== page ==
90% of the world’s farms are family farms and 84% of the world’s farms are small (2 ha or less). The world’s smallholder farmers produce about one-third of the world’s food (by value) using farming practices that are often no longer well adapted to contexts due to climate change. Smallholder farmers deal with challenges of low productivity and low incomes caused by climate change and poor access to information on the latest and best farming practices. This challenge is heightened for sustainable agricultural approaches that often have to be locally adapted and are usually more knowledge-intensive than conventional approaches.
Traditionally, agriculture services and support have been delivered in person through trained technical agriculture personnel also known as agriculture extension workers, who coordinate agriculture activities with groups of farmers across multiple farming activities. With an extension worker to farmer ratio typically much higher than 1:1,000, smallholder farmers are left vulnerable and without adequate support to transition to more sustainable and climate-resilient agriculture.
However, innovative digital tools and approaches provide smallholder farmers with an opportunity to develop pathways to improve their access to support services and knowledge on best practices to increase their productivity, income, sustainability and ultimately resilience to climate change.
farmbetter: Bringing digital advice to farmers
farmbetter is an award-winning mobile application founded in 2019 that uses a farmer’s location, situation and farming goals to put tailored and actionable know-how directly in the hands of the farmer. This farmer digital advisory tool is available for free to download and signup to farmers, extension workers, agriculture experts, etc. on the Google play and app store and has been optimized to work in low internet connectivity areas.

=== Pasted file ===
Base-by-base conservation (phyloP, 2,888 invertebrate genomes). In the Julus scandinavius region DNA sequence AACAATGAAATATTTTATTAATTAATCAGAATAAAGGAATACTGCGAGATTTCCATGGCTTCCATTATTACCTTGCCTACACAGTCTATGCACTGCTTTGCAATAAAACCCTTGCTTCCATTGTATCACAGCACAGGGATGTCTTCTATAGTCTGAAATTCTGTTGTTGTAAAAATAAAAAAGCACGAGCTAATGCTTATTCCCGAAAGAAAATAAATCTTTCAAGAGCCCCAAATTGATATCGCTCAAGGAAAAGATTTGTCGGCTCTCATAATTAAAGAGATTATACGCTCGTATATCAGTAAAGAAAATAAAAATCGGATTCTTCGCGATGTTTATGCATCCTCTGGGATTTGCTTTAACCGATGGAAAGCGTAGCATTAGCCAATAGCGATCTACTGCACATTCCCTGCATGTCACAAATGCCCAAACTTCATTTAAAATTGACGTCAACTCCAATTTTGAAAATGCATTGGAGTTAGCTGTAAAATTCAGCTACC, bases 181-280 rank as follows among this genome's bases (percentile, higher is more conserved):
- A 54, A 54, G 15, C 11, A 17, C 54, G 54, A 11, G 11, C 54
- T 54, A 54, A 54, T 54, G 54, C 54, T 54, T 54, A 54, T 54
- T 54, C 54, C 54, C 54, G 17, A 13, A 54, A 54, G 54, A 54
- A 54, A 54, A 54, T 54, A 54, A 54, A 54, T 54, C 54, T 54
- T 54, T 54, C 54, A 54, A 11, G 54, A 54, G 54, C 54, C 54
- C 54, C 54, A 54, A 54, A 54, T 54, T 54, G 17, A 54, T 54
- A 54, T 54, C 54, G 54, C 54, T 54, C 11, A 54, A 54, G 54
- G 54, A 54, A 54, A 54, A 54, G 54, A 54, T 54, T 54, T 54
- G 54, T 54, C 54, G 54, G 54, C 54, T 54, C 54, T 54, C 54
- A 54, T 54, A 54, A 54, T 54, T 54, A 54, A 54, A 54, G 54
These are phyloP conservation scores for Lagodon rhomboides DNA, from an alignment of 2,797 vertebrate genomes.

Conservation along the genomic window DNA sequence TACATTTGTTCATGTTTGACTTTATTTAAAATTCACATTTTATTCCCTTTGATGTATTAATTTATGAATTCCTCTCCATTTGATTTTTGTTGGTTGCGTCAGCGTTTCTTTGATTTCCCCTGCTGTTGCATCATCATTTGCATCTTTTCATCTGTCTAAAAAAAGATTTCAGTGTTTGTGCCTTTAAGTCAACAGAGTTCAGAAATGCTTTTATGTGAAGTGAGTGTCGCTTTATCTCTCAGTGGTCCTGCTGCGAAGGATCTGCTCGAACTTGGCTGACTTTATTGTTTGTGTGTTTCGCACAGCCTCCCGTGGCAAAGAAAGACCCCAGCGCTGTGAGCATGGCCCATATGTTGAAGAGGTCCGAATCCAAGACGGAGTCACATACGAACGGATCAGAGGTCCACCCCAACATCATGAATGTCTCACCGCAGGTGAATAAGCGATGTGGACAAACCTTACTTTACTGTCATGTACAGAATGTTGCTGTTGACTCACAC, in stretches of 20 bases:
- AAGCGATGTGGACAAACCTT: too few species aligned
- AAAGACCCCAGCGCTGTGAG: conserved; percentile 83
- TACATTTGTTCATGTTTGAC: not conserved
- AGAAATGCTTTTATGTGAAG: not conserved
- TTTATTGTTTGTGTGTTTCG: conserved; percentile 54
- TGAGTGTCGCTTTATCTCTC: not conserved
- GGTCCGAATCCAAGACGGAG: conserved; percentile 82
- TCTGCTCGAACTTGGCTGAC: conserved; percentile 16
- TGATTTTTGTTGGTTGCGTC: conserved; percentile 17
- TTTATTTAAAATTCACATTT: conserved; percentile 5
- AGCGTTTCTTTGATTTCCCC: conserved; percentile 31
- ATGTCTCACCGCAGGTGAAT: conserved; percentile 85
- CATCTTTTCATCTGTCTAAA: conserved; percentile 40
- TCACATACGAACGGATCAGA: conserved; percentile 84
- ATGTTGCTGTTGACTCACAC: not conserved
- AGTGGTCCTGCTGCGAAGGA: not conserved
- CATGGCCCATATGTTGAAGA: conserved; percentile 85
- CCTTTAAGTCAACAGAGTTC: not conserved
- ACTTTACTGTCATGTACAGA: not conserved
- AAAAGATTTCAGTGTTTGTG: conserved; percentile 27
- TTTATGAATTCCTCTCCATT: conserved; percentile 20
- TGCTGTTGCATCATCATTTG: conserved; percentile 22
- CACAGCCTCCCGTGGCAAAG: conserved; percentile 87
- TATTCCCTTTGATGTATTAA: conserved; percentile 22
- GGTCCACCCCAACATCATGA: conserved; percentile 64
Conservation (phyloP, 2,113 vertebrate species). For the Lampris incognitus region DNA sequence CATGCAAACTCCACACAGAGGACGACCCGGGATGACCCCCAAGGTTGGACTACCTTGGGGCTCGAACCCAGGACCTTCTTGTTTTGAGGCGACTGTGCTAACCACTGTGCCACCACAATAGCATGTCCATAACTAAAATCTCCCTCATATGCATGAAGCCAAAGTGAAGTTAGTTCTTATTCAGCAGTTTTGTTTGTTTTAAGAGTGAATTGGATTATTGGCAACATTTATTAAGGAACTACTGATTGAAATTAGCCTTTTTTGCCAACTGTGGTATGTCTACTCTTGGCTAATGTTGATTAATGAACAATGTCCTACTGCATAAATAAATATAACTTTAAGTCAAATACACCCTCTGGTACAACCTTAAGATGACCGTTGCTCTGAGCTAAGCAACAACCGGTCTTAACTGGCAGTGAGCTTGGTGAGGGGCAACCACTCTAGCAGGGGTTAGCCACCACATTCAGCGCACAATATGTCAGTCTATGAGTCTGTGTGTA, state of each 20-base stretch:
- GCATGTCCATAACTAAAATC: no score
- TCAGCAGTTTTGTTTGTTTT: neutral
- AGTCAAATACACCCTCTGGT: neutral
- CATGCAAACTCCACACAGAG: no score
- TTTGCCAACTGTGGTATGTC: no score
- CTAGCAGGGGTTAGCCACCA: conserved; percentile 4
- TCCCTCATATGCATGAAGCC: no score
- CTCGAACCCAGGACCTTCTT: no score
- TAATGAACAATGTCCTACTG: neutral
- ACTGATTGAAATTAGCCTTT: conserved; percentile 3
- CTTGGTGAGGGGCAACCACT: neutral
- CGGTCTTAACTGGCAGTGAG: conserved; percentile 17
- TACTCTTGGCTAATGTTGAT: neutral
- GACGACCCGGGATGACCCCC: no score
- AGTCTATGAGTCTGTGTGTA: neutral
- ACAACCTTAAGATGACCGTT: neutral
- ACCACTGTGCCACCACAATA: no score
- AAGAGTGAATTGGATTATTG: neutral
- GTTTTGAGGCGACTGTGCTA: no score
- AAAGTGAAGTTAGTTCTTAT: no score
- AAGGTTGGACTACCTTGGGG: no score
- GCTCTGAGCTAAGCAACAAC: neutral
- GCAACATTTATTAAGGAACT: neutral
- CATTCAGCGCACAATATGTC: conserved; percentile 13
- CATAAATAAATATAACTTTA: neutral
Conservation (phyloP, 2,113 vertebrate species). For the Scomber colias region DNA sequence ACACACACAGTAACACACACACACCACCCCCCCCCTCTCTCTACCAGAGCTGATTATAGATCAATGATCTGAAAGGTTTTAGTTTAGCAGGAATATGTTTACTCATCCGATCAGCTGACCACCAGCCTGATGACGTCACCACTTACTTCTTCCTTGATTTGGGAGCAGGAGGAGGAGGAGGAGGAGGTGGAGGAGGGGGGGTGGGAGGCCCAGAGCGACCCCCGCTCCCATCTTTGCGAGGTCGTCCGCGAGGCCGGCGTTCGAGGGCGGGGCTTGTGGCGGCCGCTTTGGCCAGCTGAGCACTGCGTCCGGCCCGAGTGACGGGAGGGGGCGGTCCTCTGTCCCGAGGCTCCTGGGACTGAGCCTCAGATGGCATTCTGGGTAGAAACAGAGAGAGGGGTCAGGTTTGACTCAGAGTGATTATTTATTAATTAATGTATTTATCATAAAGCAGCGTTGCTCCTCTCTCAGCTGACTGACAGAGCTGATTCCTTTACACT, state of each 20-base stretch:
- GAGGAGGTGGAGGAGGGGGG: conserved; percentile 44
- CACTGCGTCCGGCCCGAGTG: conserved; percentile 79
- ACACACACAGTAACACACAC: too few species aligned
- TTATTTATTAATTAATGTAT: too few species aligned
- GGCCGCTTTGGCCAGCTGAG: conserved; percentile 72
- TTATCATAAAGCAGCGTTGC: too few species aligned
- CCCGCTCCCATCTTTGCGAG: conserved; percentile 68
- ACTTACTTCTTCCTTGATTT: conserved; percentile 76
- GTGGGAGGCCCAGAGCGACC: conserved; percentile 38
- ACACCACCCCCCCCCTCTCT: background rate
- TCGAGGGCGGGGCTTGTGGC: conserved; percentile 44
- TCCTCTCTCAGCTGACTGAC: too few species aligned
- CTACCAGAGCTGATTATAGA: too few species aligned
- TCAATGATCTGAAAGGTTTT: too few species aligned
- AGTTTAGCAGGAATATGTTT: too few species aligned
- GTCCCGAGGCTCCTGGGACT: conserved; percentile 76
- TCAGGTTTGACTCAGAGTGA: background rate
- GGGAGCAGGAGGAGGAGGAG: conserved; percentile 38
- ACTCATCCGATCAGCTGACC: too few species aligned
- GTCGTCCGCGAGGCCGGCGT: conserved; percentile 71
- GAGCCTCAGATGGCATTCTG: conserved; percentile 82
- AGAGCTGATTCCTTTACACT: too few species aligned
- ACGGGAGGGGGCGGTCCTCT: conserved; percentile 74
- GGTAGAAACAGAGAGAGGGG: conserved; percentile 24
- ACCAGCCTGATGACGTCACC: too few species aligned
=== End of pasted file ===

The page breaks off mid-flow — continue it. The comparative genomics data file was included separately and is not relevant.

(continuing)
farmbetter works to empower smallholder and medium-sized farmers in Africa and Asia through:
- Cutting edge analytics: farmbetter works by assessing a farmer’s resilience through a short survey and accessing information from databases based on the farmer’s geolocation. This initial step provides data on environmental conditions (e.g. agroecosystem zone, slope, precipitation, soil), how they farm and how they want to improve their farming. In-depth information is provided in text, voice and visually to the farmer to learn and adapt recommendations.
- Tailored recommendations: The approach is innovative in that the knowledge provided is tailored to the situation of each farm, is scientifically validated (by using peer-reviewed databases of best practices such as WOCAT) and allows for multimedia display. Most alternatives focus on text messages or chatbot technology, thus limiting the complexity of information that can be provided to farmers.